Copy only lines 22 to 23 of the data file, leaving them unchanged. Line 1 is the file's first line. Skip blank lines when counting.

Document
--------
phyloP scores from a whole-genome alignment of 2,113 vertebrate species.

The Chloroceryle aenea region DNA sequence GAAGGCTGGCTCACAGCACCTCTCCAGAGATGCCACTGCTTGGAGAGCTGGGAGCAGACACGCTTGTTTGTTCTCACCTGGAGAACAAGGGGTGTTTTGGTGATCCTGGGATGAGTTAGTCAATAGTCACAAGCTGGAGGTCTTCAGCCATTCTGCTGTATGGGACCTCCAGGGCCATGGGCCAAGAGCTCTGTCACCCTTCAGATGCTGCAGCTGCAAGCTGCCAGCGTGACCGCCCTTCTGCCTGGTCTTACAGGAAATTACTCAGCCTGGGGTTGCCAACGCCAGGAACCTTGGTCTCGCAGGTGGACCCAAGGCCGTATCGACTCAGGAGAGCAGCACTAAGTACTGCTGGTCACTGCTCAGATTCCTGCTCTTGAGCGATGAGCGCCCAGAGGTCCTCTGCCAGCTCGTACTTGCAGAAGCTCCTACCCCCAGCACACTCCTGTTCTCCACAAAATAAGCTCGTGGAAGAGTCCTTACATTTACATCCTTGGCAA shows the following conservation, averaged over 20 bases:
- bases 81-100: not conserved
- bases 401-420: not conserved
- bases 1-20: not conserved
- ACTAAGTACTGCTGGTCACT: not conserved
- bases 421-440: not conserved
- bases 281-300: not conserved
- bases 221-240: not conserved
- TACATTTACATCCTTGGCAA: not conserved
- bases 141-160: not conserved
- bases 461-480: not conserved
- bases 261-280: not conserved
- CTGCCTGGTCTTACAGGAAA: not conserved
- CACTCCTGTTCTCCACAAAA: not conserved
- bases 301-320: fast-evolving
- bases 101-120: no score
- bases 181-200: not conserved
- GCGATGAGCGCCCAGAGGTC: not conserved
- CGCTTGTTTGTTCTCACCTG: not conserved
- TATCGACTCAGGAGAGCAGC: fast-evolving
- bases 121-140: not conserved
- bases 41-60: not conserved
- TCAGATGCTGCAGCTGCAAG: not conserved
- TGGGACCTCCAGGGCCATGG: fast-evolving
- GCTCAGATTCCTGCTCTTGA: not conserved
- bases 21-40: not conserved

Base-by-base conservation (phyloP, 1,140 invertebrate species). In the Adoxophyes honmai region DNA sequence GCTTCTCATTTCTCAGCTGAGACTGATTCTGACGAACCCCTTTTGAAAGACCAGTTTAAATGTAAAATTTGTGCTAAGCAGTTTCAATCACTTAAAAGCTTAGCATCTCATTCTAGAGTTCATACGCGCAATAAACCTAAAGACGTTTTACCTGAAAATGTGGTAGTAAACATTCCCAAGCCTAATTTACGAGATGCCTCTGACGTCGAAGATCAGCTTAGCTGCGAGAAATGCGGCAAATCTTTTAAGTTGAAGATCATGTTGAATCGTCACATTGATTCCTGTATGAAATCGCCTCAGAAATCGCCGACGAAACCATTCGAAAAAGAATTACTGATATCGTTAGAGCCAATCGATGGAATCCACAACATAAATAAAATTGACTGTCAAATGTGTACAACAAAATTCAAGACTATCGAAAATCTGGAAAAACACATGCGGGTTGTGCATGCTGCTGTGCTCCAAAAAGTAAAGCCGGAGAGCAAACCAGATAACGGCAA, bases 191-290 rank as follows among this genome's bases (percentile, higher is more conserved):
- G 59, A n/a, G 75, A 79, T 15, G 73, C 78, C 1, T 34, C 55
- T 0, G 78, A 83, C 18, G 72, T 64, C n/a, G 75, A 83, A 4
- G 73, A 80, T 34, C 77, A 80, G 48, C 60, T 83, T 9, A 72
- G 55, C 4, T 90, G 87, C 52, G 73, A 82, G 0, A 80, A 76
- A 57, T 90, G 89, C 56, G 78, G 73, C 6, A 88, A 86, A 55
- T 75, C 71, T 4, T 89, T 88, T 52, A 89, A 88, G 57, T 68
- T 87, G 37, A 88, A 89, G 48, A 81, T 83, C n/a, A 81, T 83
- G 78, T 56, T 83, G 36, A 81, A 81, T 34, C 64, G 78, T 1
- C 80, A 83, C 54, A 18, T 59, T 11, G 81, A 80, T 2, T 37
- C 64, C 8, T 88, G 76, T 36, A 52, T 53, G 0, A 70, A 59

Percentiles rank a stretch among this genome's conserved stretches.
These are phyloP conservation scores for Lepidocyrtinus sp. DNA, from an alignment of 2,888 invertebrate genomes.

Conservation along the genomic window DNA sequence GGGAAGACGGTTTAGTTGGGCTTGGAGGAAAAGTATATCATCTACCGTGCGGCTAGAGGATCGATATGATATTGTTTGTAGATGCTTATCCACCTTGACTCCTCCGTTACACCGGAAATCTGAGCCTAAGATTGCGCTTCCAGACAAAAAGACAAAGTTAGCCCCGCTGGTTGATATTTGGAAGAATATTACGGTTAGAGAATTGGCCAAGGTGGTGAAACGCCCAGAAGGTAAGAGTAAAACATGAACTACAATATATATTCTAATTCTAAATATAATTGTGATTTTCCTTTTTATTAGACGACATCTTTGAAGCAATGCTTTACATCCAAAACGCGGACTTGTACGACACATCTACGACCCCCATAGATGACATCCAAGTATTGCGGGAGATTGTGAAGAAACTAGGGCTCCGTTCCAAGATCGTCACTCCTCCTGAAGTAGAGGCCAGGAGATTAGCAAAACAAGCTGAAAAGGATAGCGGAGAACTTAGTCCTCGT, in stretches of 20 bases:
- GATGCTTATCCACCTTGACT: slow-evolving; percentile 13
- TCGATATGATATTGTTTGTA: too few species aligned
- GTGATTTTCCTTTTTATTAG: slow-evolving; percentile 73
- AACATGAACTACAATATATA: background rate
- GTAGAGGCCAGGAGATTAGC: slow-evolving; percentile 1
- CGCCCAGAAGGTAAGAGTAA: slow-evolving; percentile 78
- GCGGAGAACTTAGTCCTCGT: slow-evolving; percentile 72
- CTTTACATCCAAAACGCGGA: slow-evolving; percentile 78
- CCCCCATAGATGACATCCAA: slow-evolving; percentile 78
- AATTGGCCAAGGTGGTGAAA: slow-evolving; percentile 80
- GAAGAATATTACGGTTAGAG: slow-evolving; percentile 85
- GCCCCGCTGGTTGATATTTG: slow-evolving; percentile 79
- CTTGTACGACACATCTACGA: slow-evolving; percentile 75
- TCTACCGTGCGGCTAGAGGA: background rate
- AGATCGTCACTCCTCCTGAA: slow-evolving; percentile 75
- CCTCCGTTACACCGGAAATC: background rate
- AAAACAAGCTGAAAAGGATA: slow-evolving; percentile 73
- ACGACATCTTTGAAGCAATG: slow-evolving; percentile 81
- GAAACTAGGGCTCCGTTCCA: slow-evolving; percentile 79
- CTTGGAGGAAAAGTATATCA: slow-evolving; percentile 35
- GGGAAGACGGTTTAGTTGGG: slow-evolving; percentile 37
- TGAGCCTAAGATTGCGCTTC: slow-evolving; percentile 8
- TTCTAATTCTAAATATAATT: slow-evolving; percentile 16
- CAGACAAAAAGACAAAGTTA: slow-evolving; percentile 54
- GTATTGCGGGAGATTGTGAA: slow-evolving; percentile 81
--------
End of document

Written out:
- bases 121-140: not conserved
- bases 41-60: not conserved